The solar ovens are finished! We spent all morning working on them (and got a few cuts and sunburns in the process), but we finally got them up and working. “Jua kali” is an adjective in Swahili which translates literally as “hot sun”; there’s no great translation for its actual meaning in English, but basically it describes something that’s improvised or jerry-rigged and highly sketchy yet functional (often made by people working under the ‘hot sun’). Our ovens are very jua kali. From the flimsy tin-foil/duct tape/plywood top to the messily caulked seal on the glass to the numerous bent nails in the base to the poorly fitting input and exhaust pipes, the ovens show a lot of character, but they are done and that is exciting.
To celebrate our miraculous feat of engineering we went out on an afternoon game drive. All the normal characters were there (impala, dik-dik, some giraffes, and even a brief glimpse of a hyena) but the really exciting sight we caught on our way back, when Josephine spotted a nest hidden behind a bush about twenty feet from the road. We jumped out of the car to take a look, and found… a Grevy’s Zebra egg!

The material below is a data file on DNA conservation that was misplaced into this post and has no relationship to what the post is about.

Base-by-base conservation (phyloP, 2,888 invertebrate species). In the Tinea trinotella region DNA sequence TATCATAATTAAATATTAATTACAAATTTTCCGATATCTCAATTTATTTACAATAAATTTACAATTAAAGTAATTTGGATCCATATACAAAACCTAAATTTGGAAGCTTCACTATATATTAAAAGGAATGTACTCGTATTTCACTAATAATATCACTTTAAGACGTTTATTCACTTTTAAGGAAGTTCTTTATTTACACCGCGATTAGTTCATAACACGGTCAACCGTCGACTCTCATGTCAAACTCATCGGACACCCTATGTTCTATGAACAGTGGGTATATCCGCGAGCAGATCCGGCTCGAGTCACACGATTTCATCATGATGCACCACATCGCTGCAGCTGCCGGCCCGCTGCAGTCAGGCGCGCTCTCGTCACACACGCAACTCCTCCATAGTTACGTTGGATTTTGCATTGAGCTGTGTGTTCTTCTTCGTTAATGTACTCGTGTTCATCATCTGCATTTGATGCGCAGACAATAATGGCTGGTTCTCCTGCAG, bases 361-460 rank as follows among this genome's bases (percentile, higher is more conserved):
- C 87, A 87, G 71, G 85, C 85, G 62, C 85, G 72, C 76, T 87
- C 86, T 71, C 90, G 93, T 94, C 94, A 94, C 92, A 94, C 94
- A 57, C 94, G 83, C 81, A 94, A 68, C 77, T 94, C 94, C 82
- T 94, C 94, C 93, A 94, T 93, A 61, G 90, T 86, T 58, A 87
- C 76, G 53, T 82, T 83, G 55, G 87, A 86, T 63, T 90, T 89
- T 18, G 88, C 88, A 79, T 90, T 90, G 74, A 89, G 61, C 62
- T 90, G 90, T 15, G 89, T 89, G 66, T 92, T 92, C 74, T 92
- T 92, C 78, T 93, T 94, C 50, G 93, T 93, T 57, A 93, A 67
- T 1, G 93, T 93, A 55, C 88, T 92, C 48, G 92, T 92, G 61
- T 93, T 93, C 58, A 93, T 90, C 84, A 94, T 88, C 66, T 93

Grevy’s are a rare zebra species found only in the semi-arid savannah environment of the Laikipia plateau. While platypuses and echidna are thought to have always laid eggs, Grevy’s are the only known example in the mammal order of a species undergoing eutherian regression (occasionally switching from live birth to egg laying). The switch is usually triggered by extreme environmental conditions (such as the current drought) when resources are so scarce that pregnant mares can’t afford to carry foals to term. Laying eggs frees the mothers to migrate farther in search of food for themselves and their (soon to be hatched) young. There’s a really great description (as well as many cute baby zebra pictures) here. Check it out!